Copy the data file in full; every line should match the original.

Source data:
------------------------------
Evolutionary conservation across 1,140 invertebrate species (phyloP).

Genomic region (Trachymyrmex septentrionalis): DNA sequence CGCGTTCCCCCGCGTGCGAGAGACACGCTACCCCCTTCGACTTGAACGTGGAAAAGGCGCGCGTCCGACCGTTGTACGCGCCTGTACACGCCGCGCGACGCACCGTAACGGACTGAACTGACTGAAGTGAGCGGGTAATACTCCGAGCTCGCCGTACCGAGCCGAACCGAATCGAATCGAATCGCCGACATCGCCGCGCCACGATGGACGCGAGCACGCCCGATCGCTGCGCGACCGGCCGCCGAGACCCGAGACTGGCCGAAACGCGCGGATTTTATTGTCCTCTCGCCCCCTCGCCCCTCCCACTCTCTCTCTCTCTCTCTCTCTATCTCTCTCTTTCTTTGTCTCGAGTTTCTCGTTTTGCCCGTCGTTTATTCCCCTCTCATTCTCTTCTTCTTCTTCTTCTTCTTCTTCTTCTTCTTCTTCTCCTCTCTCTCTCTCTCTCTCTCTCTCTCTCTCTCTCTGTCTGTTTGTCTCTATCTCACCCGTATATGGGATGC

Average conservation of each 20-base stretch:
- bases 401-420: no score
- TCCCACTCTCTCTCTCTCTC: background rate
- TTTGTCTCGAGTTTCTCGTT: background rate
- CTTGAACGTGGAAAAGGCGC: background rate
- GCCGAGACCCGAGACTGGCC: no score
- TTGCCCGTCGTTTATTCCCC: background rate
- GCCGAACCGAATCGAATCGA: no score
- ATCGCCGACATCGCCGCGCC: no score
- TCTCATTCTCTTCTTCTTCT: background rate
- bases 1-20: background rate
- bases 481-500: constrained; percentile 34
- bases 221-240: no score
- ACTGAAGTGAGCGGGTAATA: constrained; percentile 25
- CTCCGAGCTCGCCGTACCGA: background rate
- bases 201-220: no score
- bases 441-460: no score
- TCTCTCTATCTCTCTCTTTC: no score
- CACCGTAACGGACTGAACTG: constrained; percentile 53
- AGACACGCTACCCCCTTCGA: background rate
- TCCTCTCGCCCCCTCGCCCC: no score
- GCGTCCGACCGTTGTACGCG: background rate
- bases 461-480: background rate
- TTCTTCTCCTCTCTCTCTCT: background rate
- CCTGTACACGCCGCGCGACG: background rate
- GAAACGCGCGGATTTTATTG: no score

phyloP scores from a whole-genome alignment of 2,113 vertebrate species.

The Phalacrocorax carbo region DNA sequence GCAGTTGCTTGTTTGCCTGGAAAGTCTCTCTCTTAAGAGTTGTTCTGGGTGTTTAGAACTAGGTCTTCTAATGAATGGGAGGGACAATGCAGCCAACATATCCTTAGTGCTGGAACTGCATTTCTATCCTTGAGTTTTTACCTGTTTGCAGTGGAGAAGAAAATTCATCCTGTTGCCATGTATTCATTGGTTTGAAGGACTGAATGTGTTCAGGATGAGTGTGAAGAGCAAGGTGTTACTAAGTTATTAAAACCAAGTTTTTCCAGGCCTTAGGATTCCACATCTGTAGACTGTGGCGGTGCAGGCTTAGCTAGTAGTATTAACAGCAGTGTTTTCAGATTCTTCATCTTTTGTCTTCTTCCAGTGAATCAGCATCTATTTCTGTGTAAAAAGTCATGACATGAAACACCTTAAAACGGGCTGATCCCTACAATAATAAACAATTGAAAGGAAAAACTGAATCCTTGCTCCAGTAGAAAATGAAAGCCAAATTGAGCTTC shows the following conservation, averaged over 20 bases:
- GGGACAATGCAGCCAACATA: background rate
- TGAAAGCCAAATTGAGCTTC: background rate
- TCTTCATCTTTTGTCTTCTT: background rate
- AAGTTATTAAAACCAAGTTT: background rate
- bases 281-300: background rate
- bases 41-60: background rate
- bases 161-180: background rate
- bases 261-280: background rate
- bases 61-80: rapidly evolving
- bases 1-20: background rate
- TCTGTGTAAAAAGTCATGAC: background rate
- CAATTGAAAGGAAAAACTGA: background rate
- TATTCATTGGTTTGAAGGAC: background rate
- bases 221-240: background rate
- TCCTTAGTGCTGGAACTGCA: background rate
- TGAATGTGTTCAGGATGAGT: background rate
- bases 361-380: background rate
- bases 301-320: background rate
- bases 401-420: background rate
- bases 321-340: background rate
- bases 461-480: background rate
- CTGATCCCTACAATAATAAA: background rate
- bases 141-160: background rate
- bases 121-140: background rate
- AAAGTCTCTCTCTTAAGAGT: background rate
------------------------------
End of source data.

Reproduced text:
Evolutionary conservation across 1,140 invertebrate species (phyloP).

Genomic region (Trachymyrmex septentrionalis): DNA sequence CGCGTTCCCCCGCGTGCGAGAGACACGCTACCCCCTTCGACTTGAACGTGGAAAAGGCGCGCGTCCGACCGTTGTACGCGCCTGTACACGCCGCGCGACGCACCGTAACGGACTGAACTGACTGAAGTGAGCGGGTAATACTCCGAGCTCGCCGTACCGAGCCGAACCGAATCGAATCGAATCGCCGACATCGCCGCGCCACGATGGACGCGAGCACGCCCGATCGCTGCGCGACCGGCCGCCGAGACCCGAGACTGGCCGAAACGCGCGGATTTTATTGTCCTCTCGCCCCCTCGCCCCTCCCACTCTCTCTCTCTCTCTCTCTCTATCTCTCTCTTTCTTTGTCTCGAGTTTCTCGTTTTGCCCGTCGTTTATTCCCCTCTCATTCTCTTCTTCTTCTTCTTCTTCTTCTTCTTCTTCTTCTTCTCCTCTCTCTCTCTCTCTCTCTCTCTCTCTCTCTCTCTGTCTGTTTGTCTCTATCTCACCCGTATATGGGATGC

Average conservation of each 20-base stretch:
- bases 401-420: no score
- TCCCACTCTCTCTCTCTCTC: background rate
- TTTGTCTCGAGTTTCTCGTT: background rate
- CTTGAACGTGGAAAAGGCGC: background rate
- GCCGAGACCCGAGACTGGCC: no score
- TTGCCCGTCGTTTATTCCCC: background rate
- GCCGAACCGAATCGAATCGA: no score
- ATCGCCGACATCGCCGCGCC: no score
- TCTCATTCTCTTCTTCTTCT: background rate
- bases 1-20: background rate
- bases 481-500: constrained; percentile 34
- bases 221-240: no score
- ACTGAAGTGAGCGGGTAATA: constrained; percentile 25
- CTCCGAGCTCGCCGTACCGA: background rate
- bases 201-220: no score
- bases 441-460: no score
- TCTCTCTATCTCTCTCTTTC: no score
- CACCGTAACGGACTGAACTG: constrained; percentile 53
- AGACACGCTACCCCCTTCGA: background rate
- TCCTCTCGCCCCCTCGCCCC: no score
- GCGTCCGACCGTTGTACGCG: background rate
- bases 461-480: background rate
- TTCTTCTCCTCTCTCTCTCT: background rate
- CCTGTACACGCCGCGCGACG: background rate
- GAAACGCGCGGATTTTATTG: no score

phyloP scores from a whole-genome alignment of 2,113 vertebrate species.

The Phalacrocorax carbo region DNA sequence GCAGTTGCTTGTTTGCCTGGAAAGTCTCTCTCTTAAGAGTTGTTCTGGGTGTTTAGAACTAGGTCTTCTAATGAATGGGAGGGACAATGCAGCCAACATATCCTTAGTGCTGGAACTGCATTTCTATCCTTGAGTTTTTACCTGTTTGCAGTGGAGAAGAAAATTCATCCTGTTGCCATGTATTCATTGGTTTGAAGGACTGAATGTGTTCAGGATGAGTGTGAAGAGCAAGGTGTTACTAAGTTATTAAAACCAAGTTTTTCCAGGCCTTAGGATTCCACATCTGTAGACTGTGGCGGTGCAGGCTTAGCTAGTAGTATTAACAGCAGTGTTTTCAGATTCTTCATCTTTTGTCTTCTTCCAGTGAATCAGCATCTATTTCTGTGTAAAAAGTCATGACATGAAACACCTTAAAACGGGCTGATCCCTACAATAATAAACAATTGAAAGGAAAAACTGAATCCTTGCTCCAGTAGAAAATGAAAGCCAAATTGAGCTTC shows the following conservation, averaged over 20 bases:
- GGGACAATGCAGCCAACATA: background rate
- TGAAAGCCAAATTGAGCTTC: background rate
- TCTTCATCTTTTGTCTTCTT: background rate
- AAGTTATTAAAACCAAGTTT: background rate
- bases 281-300: background rate
- bases 41-60: background rate
- bases 161-180: background rate
- bases 261-280: background rate
- bases 61-80: rapidly evolving
- bases 1-20: background rate
- TCTGTGTAAAAAGTCATGAC: background rate
- CAATTGAAAGGAAAAACTGA: background rate
- TATTCATTGGTTTGAAGGAC: background rate
- bases 221-240: background rate
- TCCTTAGTGCTGGAACTGCA: background rate
- TGAATGTGTTCAGGATGAGT: background rate
- bases 361-380: background rate
- bases 301-320: background rate
- bases 401-420: background rate
- bases 321-340: background rate
- bases 461-480: background rate
- CTGATCCCTACAATAATAAA: background rate
- bases 141-160: background rate
- bases 121-140: background rate
- AAAGTCTCTCTCTTAAGAGT: background rate